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Doctoral student studies ice-covered volcano — one of the last tropical glaciers in the world

Published: December 11, 2019 Author: Tony Meale, Kim Barlag; Photos by Antoine Kremer

Nina Adjanin, a doctoral student in The Patton College of Education’s Instructional Technology program, traveled to Colombia for a glaciology study Oct. 30 to Nov. 13. Adjanin and her team researched Santa Isabel, an ice-covered volcano and one of the last remaining tropical glaciers in the world. 

“The few glaciers that are found in the tropical regions are losing their fight against climate change,” said Adjanin, who is studying Instructional Technology with a focus in distance learning in extreme environments. “In less than a decade, most of these glaciers will be gone. This project aims to document the last years of the tropical glaciers by combining science, adventure, and storytelling.” 

Adjanin was part of a four-person research team led by French glaciologist Dr. Heidi Sevestre. They, along with photographer Antoine Kremer and alpinist Bryan Mestre, collaborated with Dr. Jorge Luis Ceballos, who has worked for the Institute of Hydrology, Meteorology and Environmental Studies (IDEAM) in Colombia for nearly 25 years, as well as Cumbres Blancas, a voluntary organization seeking to protect glaciers.

Nina Adjanin poses in Los Nevados National Park in Colombia, where she was a part of an international research team studying tropical glaciers.
Nina Adjanin poses in Los Nevados National Park in Colombia.

Adjanin spent two weeks in the Colombian mountains and observed Santa Isabel, which is located in Los Nevados National Park. The team collected scientific data and installed a time-lapse camera provided by ENLAPS to track glacial changes. The glacier, which is 16,240 feet above sea level, is thinning at a rate of two to three meters per year and retreating 20 to 25 meters annually.

“This glacier will be gone in the next few years,” said Adjanin. “We will tell the tale of this glacier and of the ecosystems it helps sustain. It is a big problem for the indigenes people that are depending on this glacier.”

Ice is an important part of the water cycle and climate, even in tropical areas. Glaciers are connected to wildlife, marine life, human activities, and coastal towns in significant ways.

“These glaciers are affected by increasing air temperatures,” said Adjanin, “and also tremendously by the ashes coming from nearby volcanoes, which are darkening the ice and catalyzing its melting.”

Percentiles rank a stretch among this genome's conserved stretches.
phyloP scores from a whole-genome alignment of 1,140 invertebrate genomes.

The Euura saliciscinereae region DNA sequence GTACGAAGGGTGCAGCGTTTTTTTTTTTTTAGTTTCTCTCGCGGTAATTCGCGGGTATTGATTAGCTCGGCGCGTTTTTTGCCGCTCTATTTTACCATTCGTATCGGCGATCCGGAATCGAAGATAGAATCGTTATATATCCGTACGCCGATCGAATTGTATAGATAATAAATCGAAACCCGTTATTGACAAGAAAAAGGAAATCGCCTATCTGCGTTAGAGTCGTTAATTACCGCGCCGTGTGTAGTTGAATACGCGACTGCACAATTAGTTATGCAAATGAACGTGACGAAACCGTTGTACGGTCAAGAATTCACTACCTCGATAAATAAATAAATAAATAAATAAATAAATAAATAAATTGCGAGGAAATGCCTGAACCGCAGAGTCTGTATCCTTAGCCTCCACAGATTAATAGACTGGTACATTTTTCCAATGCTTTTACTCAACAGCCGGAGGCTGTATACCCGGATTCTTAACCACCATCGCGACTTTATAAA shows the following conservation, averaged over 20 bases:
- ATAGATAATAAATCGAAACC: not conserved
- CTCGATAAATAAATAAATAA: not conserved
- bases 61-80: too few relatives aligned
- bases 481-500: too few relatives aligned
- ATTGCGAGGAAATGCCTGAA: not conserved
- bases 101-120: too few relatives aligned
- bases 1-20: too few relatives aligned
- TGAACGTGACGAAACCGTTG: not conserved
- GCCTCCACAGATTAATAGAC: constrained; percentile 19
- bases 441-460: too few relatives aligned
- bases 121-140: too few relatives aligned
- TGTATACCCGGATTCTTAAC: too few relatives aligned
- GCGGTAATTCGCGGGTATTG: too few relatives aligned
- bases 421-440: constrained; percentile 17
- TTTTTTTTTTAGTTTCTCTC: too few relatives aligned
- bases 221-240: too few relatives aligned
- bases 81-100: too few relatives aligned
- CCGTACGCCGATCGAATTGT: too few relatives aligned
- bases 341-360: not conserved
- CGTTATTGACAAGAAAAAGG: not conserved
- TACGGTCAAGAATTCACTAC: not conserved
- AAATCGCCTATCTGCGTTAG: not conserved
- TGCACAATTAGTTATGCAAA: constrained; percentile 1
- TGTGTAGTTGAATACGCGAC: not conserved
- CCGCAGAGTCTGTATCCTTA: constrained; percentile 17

Adjanin, who is from Serbia, is no stranger to adventure and expeditions. A former high-altitude mountain guide, she has climbed Mount Everest and Mount McKinley and even sailed across the Atlantic from Gibraltar to the Caribbean. In 2018, she spent two weeks in the Arctic researching glaciology with Sevestre and others for a project called “Glaciers on the Move.” GRID Lab provided necessary equipment for the expedition, including 360- and time-lapse cameras to collect data, monitor movement, and facilitate distance-learning. 

Adjanin and Dr. Sevestre use 360 and time-lapse cameras to record movement of a tropical glacier in Sierra Nevada del Cocuy National Park.
Adjanin and Dr. Sevestre use 360 and time-lapse cameras in Sierra Nevada del Cocuy National Park.

“I used a 360 camera for recording, and that is part of my dissertation,” said Adjanin. “I’m looking at how students can better understand climate change with the use of 360.” 

Many people, of course, do not have an opportunity to visit or research in extreme environments. Adjanin, who received her master’s in Outdoor Recreation and Education from The Patton College and is pursuing a second master’s in Educational Research and Evaluation, hopes her research helps people understand how—and why—climate change is occurring. 

“Time is running out,” said Adjanin. “We need to tell the story of these glaciers and of the populations that depend upon them.”

Adjanin and her team aren’t only conducting research; they are also covering their tracks. Realizing that their own research has a negative impact on the planet, each member of the team has calculated their personal carbon footprint. To make a positive impact, they plant trees in each location they visit. With the assistance of the local police/military and a few local sport clubs, they planted saplings in an area in Colombia that had been devastated by fire. And they intend to plant trees wherever their research takes them.

 

Adjanin and researchers from Institute of Hydrology, Meteorology and Environmental Studies measured thickness of glacier Santa Isabel.
Adjanin and researchers from Institute of Hydrology, Meteorology and Environmental Studies measured thickness of the glacier.

In addition, the team is developing CO2 offset programs for each of their universities. For instance, air travel represents an average of six percent of a university’s carbon footprint. To offset the impact of travel pollution caused by Ohio University, Adjanin is working with the Office of Sustainability to prepare a positive-impact program for OHIO. This will include plans for planting trees, cleaning water, recycling, waste reduction, solar energy usage, education, and raising awareness. 

Adjanin is continuing her adventures this summer. In July, she plans to travel to Africa to study another tropical glacier in Uganda. The team will collect additional data and work with local universities on protecting glaciers. In addition, they intend to work with the local communities to find solutions for reducing the impact of global warming in their environment.

Upon graduation, Adjanin hopes to continue her work developing virtual classes and distance learning. Her aim is to bring the wonders of the world into the classroom and use education to further protect them—and our environment—for future generations.